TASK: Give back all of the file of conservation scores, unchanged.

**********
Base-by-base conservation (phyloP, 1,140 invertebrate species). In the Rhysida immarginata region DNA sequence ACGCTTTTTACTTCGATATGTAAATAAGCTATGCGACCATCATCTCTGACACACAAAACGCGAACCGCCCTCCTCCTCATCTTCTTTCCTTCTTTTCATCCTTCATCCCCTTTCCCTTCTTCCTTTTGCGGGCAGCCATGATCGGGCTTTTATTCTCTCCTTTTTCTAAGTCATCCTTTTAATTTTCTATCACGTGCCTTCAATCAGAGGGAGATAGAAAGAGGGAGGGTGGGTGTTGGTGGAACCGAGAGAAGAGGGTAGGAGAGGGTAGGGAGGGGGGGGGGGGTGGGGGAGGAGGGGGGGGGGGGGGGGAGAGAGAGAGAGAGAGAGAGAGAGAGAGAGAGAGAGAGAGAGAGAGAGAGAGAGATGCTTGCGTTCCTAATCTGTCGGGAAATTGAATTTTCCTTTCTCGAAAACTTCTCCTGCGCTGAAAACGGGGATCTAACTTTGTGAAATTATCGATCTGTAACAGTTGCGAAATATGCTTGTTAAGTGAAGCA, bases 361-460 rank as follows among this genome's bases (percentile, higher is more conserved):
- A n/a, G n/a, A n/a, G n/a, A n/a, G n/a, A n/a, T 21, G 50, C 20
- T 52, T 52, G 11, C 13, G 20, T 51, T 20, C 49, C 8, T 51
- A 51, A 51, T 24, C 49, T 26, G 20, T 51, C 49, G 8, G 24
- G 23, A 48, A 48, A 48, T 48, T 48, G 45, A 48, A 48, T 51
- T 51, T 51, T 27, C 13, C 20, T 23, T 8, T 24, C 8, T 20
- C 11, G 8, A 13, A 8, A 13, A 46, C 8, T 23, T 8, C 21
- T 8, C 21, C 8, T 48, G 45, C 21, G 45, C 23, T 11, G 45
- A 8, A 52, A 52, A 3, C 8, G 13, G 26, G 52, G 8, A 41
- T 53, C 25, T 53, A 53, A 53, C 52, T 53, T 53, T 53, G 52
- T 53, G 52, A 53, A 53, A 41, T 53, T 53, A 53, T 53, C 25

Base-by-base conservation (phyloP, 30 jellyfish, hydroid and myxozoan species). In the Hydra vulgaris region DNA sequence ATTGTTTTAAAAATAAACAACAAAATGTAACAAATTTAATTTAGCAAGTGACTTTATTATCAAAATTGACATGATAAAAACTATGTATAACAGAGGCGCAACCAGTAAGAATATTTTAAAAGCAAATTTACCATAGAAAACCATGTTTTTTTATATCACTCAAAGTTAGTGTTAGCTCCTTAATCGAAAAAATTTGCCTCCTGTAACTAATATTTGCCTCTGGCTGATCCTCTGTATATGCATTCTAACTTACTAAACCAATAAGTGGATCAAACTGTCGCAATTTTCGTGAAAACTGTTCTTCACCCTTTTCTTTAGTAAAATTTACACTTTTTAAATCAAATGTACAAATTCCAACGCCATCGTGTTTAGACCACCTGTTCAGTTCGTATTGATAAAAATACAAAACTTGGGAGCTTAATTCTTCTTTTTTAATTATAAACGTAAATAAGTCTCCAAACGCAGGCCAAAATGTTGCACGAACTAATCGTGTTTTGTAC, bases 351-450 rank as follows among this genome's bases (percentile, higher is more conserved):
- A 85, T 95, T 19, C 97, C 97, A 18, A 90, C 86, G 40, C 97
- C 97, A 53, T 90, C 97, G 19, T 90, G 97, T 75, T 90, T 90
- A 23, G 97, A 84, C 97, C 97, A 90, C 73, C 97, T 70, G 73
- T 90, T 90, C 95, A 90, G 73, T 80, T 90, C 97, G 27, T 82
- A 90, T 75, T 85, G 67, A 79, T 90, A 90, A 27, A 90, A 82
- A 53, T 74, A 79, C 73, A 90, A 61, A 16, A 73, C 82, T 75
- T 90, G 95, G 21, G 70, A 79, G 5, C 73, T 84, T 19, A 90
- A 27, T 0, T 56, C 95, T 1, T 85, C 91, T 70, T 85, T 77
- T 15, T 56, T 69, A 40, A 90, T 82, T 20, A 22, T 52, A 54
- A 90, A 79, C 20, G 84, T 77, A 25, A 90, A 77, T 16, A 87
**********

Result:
Base-by-base conservation (phyloP, 1,140 invertebrate species). In the Rhysida immarginata region DNA sequence ACGCTTTTTACTTCGATATGTAAATAAGCTATGCGACCATCATCTCTGACACACAAAACGCGAACCGCCCTCCTCCTCATCTTCTTTCCTTCTTTTCATCCTTCATCCCCTTTCCCTTCTTCCTTTTGCGGGCAGCCATGATCGGGCTTTTATTCTCTCCTTTTTCTAAGTCATCCTTTTAATTTTCTATCACGTGCCTTCAATCAGAGGGAGATAGAAAGAGGGAGGGTGGGTGTTGGTGGAACCGAGAGAAGAGGGTAGGAGAGGGTAGGGAGGGGGGGGGGGGTGGGGGAGGAGGGGGGGGGGGGGGGGAGAGAGAGAGAGAGAGAGAGAGAGAGAGAGAGAGAGAGAGAGAGAGAGAGAGAGATGCTTGCGTTCCTAATCTGTCGGGAAATTGAATTTTCCTTTCTCGAAAACTTCTCCTGCGCTGAAAACGGGGATCTAACTTTGTGAAATTATCGATCTGTAACAGTTGCGAAATATGCTTGTTAAGTGAAGCA, bases 361-460 rank as follows among this genome's bases (percentile, higher is more conserved):
- A n/a, G n/a, A n/a, G n/a, A n/a, G n/a, A n/a, T 21, G 50, C 20
- T 52, T 52, G 11, C 13, G 20, T 51, T 20, C 49, C 8, T 51
- A 51, A 51, T 24, C 49, T 26, G 20, T 51, C 49, G 8, G 24
- G 23, A 48, A 48, A 48, T 48, T 48, G 45, A 48, A 48, T 51
- T 51, T 51, T 27, C 13, C 20, T 23, T 8, T 24, C 8, T 20
- C 11, G 8, A 13, A 8, A 13, A 46, C 8, T 23, T 8, C 21
- T 8, C 21, C 8, T 48, G 45, C 21, G 45, C 23, T 11, G 45
- A 8, A 52, A 52, A 3, C 8, G 13, G 26, G 52, G 8, A 41
- T 53, C 25, T 53, A 53, A 53, C 52, T 53, T 53, T 53, G 52
- T 53, G 52, A 53, A 53, A 41, T 53, T 53, A 53, T 53, C 25

Base-by-base conservation (phyloP, 30 jellyfish, hydroid and myxozoan species). In the Hydra vulgaris region DNA sequence ATTGTTTTAAAAATAAACAACAAAATGTAACAAATTTAATTTAGCAAGTGACTTTATTATCAAAATTGACATGATAAAAACTATGTATAACAGAGGCGCAACCAGTAAGAATATTTTAAAAGCAAATTTACCATAGAAAACCATGTTTTTTTATATCACTCAAAGTTAGTGTTAGCTCCTTAATCGAAAAAATTTGCCTCCTGTAACTAATATTTGCCTCTGGCTGATCCTCTGTATATGCATTCTAACTTACTAAACCAATAAGTGGATCAAACTGTCGCAATTTTCGTGAAAACTGTTCTTCACCCTTTTCTTTAGTAAAATTTACACTTTTTAAATCAAATGTACAAATTCCAACGCCATCGTGTTTAGACCACCTGTTCAGTTCGTATTGATAAAAATACAAAACTTGGGAGCTTAATTCTTCTTTTTTAATTATAAACGTAAATAAGTCTCCAAACGCAGGCCAAAATGTTGCACGAACTAATCGTGTTTTGTAC, bases 351-450 rank as follows among this genome's bases (percentile, higher is more conserved):
- A 85, T 95, T 19, C 97, C 97, A 18, A 90, C 86, G 40, C 97
- C 97, A 53, T 90, C 97, G 19, T 90, G 97, T 75, T 90, T 90
- A 23, G 97, A 84, C 97, C 97, A 90, C 73, C 97, T 70, G 73
- T 90, T 90, C 95, A 90, G 73, T 80, T 90, C 97, G 27, T 82
- A 90, T 75, T 85, G 67, A 79, T 90, A 90, A 27, A 90, A 82
- A 53, T 74, A 79, C 73, A 90, A 61, A 16, A 73, C 82, T 75
- T 90, G 95, G 21, G 70, A 79, G 5, C 73, T 84, T 19, A 90
- A 27, T 0, T 56, C 95, T 1, T 85, C 91, T 70, T 85, T 77
- T 15, T 56, T 69, A 40, A 90, T 82, T 20, A 22, T 52, A 54
- A 90, A 79, C 20, G 84, T 77, A 25, A 90, A 77, T 16, A 87